Followers flocked to Bratslav and, unlike the other Hasidic leaders, Nahman treated them as partners in his journey to God. He regarded himself as their equal, not their master, saying, “Every one of you is a partner in my doctrine: our souls are united all the time.” He taught them in many ways, writing letters, giving speeches, and relating tales and parables. These were written down and widely distributed. Especially famous were thirteen tales that he related to his followers with instructions that, after his death, they be published in the original Yiddish, and translated into Hebrew. He also recorded dreams and reported them to his followers.
He stressed the importance of prayer in which man must lose himself and forget his existence. He believed that the best place to pray is in the open air, far away from others. The prayers that come from the heart, he said are superior to the set formulae. Solitude was especially recommended, for only in solitude can man become united with God. A man should therefore endeavor to be alone for an hour a day for religious meditation.
Nachman’s teachings gave priority to ethical behavior in which poverty was the ideal and material benefits were disdained. At one stage. Nahman encouraged his followers to confess their sins to him. He denounced lying and any forms of cheat.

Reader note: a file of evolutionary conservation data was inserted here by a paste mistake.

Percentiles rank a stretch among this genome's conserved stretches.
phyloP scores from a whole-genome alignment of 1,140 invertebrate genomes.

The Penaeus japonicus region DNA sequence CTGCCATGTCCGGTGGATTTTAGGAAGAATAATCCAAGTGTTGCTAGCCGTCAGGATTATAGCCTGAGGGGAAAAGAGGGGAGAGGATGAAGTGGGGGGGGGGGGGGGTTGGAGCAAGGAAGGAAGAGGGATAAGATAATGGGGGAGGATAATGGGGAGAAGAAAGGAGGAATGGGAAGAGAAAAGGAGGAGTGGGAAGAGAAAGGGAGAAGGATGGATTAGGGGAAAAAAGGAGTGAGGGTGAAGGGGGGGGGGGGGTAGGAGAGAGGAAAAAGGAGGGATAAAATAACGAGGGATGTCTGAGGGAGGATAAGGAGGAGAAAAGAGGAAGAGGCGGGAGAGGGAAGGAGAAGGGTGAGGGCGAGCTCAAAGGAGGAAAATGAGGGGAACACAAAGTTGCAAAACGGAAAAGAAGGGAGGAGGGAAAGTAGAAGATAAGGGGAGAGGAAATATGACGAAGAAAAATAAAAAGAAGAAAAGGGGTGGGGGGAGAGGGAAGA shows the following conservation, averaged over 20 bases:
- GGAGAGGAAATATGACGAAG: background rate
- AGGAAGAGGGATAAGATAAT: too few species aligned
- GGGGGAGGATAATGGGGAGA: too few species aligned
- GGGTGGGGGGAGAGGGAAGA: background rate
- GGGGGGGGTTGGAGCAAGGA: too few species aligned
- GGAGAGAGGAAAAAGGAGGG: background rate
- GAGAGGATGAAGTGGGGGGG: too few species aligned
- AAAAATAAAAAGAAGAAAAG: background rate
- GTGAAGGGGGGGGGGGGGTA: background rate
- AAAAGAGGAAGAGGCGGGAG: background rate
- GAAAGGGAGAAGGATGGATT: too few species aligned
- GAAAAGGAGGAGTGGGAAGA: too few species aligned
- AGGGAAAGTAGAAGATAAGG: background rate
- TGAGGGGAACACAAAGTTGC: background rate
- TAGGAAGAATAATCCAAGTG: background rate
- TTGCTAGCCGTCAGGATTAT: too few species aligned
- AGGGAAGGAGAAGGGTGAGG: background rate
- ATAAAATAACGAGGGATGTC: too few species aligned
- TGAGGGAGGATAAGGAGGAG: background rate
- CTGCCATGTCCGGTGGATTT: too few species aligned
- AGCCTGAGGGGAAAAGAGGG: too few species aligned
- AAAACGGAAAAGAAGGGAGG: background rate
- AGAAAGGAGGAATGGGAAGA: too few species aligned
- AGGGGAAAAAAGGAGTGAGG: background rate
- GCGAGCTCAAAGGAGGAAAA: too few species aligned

Nachman of Breslov was known for his aphorisms:
- God is present in every action and in every thought.
- Rather a man die than lie.
- He who wishes to be a real Jew must go to the Land of Israel - despite all the obstacles and difficulties.
- When I see a poor man with his clothes in rags and his shoes torn serving God, I love him very much.
- Proper praying is like a man who wanders through a field gathering flowers: one by one, until they make a beautful bouquet. In the same way a man must gather each letter, each syllable to form them into the words of prayer.
- God is with the joyful man; he forsakes the sad man.
- Melody and song lead the heart of man to God.
- Even a criminal has his good side.
- Always be humble - but not by bowing your head, which is external humility. Real humility is internal and has its origin in wisdom.
- Honest dealing is possible.only if one is not striving for wealth.
- Judge a country’s prosperity by its treatment of the aged.
- Better a superstitious believer than a rationalistic unbeliever.
- Nine tzaddikim do not make a prayer quorum, but one common man joining them makes it whole.
- The whole world is like a very narrow bridge and the main thing is not to be afraid.
- God is present whenever a peace treaty is signed.
- The fact that Nahman, like other Hasidic leaders, had no successor, has evoked the contemporary joke: How many Bratslav Hasidim are needed to change a lamp bulb? None - because they never change the bulbing and forbade all forms of flattery.
Quotations: He contested the view that the Hasidic leaders (the tzaddikim) had elevated souls, saying, “A man is never endowed with a good soul or a bad soul: everything depends on his own good deeds, everyone can elevate himself - but only by his own actions.”
He regarded himself “like Moses, the most modest of men.” He did not seek quarrels with his opponents and only shook his head to show they could not understand him.
At fourteen he married a rich man’s daughter and began to prepare himself for the role of Hasidic leader.